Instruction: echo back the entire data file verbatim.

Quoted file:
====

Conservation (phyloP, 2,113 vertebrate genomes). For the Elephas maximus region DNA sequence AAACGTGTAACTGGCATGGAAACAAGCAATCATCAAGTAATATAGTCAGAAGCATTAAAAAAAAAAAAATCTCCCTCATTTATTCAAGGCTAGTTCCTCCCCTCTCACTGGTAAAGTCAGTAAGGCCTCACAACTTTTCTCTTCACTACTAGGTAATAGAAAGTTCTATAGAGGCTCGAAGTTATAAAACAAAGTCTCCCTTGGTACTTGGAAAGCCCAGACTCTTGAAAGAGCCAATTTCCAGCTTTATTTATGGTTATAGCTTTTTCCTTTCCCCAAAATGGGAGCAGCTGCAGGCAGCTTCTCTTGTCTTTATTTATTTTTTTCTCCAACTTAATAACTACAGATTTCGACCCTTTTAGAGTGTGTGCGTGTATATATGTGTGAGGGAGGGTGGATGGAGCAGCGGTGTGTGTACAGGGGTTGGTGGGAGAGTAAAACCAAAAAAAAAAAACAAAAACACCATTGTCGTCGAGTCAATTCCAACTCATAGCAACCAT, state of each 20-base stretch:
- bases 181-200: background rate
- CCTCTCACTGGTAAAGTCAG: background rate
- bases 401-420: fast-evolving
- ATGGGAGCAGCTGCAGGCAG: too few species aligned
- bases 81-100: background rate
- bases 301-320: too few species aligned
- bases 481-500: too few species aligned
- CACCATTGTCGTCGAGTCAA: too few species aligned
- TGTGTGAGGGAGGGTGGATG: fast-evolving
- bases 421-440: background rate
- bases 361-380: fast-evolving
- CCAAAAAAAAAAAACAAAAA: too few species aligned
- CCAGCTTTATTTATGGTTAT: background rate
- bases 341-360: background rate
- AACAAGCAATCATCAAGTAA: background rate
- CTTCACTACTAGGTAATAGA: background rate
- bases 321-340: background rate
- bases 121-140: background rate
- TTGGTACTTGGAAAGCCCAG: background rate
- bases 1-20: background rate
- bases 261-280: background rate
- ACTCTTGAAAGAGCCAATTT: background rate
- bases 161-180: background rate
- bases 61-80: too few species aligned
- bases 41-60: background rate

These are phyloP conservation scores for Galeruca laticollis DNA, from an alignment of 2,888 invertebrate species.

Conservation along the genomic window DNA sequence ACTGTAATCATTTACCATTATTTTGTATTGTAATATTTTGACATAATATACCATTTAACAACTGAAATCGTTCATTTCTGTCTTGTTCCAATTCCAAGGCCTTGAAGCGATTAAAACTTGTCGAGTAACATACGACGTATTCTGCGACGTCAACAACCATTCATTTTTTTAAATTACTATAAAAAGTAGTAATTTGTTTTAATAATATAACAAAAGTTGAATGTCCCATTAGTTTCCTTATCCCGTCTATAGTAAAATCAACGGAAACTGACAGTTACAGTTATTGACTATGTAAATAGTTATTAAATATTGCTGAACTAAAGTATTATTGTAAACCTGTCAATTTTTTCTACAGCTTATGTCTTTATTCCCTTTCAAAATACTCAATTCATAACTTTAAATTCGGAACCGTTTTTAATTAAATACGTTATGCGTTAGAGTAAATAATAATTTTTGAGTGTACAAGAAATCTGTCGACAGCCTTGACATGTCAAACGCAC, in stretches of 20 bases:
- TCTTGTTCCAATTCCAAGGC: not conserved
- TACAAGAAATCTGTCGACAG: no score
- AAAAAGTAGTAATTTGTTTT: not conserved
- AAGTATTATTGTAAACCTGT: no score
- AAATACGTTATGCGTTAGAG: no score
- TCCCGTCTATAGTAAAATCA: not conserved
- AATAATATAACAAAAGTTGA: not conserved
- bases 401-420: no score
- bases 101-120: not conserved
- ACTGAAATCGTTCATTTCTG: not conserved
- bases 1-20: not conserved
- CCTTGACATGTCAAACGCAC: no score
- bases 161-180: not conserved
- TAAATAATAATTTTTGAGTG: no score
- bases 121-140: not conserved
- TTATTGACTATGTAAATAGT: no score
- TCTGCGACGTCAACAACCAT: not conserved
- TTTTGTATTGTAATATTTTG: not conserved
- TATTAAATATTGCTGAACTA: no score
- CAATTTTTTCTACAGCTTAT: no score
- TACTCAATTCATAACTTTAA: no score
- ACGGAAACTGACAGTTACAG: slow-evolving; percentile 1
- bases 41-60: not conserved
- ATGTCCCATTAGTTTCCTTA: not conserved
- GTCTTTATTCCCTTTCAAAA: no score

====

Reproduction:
Conservation (phyloP, 2,113 vertebrate genomes). For the Elephas maximus region DNA sequence AAACGTGTAACTGGCATGGAAACAAGCAATCATCAAGTAATATAGTCAGAAGCATTAAAAAAAAAAAAATCTCCCTCATTTATTCAAGGCTAGTTCCTCCCCTCTCACTGGTAAAGTCAGTAAGGCCTCACAACTTTTCTCTTCACTACTAGGTAATAGAAAGTTCTATAGAGGCTCGAAGTTATAAAACAAAGTCTCCCTTGGTACTTGGAAAGCCCAGACTCTTGAAAGAGCCAATTTCCAGCTTTATTTATGGTTATAGCTTTTTCCTTTCCCCAAAATGGGAGCAGCTGCAGGCAGCTTCTCTTGTCTTTATTTATTTTTTTCTCCAACTTAATAACTACAGATTTCGACCCTTTTAGAGTGTGTGCGTGTATATATGTGTGAGGGAGGGTGGATGGAGCAGCGGTGTGTGTACAGGGGTTGGTGGGAGAGTAAAACCAAAAAAAAAAAACAAAAACACCATTGTCGTCGAGTCAATTCCAACTCATAGCAACCAT, state of each 20-base stretch:
- bases 181-200: background rate
- CCTCTCACTGGTAAAGTCAG: background rate
- bases 401-420: fast-evolving
- ATGGGAGCAGCTGCAGGCAG: too few species aligned
- bases 81-100: background rate
- bases 301-320: too few species aligned
- bases 481-500: too few species aligned
- CACCATTGTCGTCGAGTCAA: too few species aligned
- TGTGTGAGGGAGGGTGGATG: fast-evolving
- bases 421-440: background rate
- bases 361-380: fast-evolving
- CCAAAAAAAAAAAACAAAAA: too few species aligned
- CCAGCTTTATTTATGGTTAT: background rate
- bases 341-360: background rate
- AACAAGCAATCATCAAGTAA: background rate
- CTTCACTACTAGGTAATAGA: background rate
- bases 321-340: background rate
- bases 121-140: background rate
- TTGGTACTTGGAAAGCCCAG: background rate
- bases 1-20: background rate
- bases 261-280: background rate
- ACTCTTGAAAGAGCCAATTT: background rate
- bases 161-180: background rate
- bases 61-80: too few species aligned
- bases 41-60: background rate

These are phyloP conservation scores for Galeruca laticollis DNA, from an alignment of 2,888 invertebrate species.

Conservation along the genomic window DNA sequence ACTGTAATCATTTACCATTATTTTGTATTGTAATATTTTGACATAATATACCATTTAACAACTGAAATCGTTCATTTCTGTCTTGTTCCAATTCCAAGGCCTTGAAGCGATTAAAACTTGTCGAGTAACATACGACGTATTCTGCGACGTCAACAACCATTCATTTTTTTAAATTACTATAAAAAGTAGTAATTTGTTTTAATAATATAACAAAAGTTGAATGTCCCATTAGTTTCCTTATCCCGTCTATAGTAAAATCAACGGAAACTGACAGTTACAGTTATTGACTATGTAAATAGTTATTAAATATTGCTGAACTAAAGTATTATTGTAAACCTGTCAATTTTTTCTACAGCTTATGTCTTTATTCCCTTTCAAAATACTCAATTCATAACTTTAAATTCGGAACCGTTTTTAATTAAATACGTTATGCGTTAGAGTAAATAATAATTTTTGAGTGTACAAGAAATCTGTCGACAGCCTTGACATGTCAAACGCAC, in stretches of 20 bases:
- TCTTGTTCCAATTCCAAGGC: not conserved
- TACAAGAAATCTGTCGACAG: no score
- AAAAAGTAGTAATTTGTTTT: not conserved
- AAGTATTATTGTAAACCTGT: no score
- AAATACGTTATGCGTTAGAG: no score
- TCCCGTCTATAGTAAAATCA: not conserved
- AATAATATAACAAAAGTTGA: not conserved
- bases 401-420: no score
- bases 101-120: not conserved
- ACTGAAATCGTTCATTTCTG: not conserved
- bases 1-20: not conserved
- CCTTGACATGTCAAACGCAC: no score
- bases 161-180: not conserved
- TAAATAATAATTTTTGAGTG: no score
- bases 121-140: not conserved
- TTATTGACTATGTAAATAGT: no score
- TCTGCGACGTCAACAACCAT: not conserved
- TTTTGTATTGTAATATTTTG: not conserved
- TATTAAATATTGCTGAACTA: no score
- CAATTTTTTCTACAGCTTAT: no score
- TACTCAATTCATAACTTTAA: no score
- ACGGAAACTGACAGTTACAG: slow-evolving; percentile 1
- bases 41-60: not conserved
- ATGTCCCATTAGTTTCCTTA: not conserved
- GTCTTTATTCCCTTTCAAAA: no score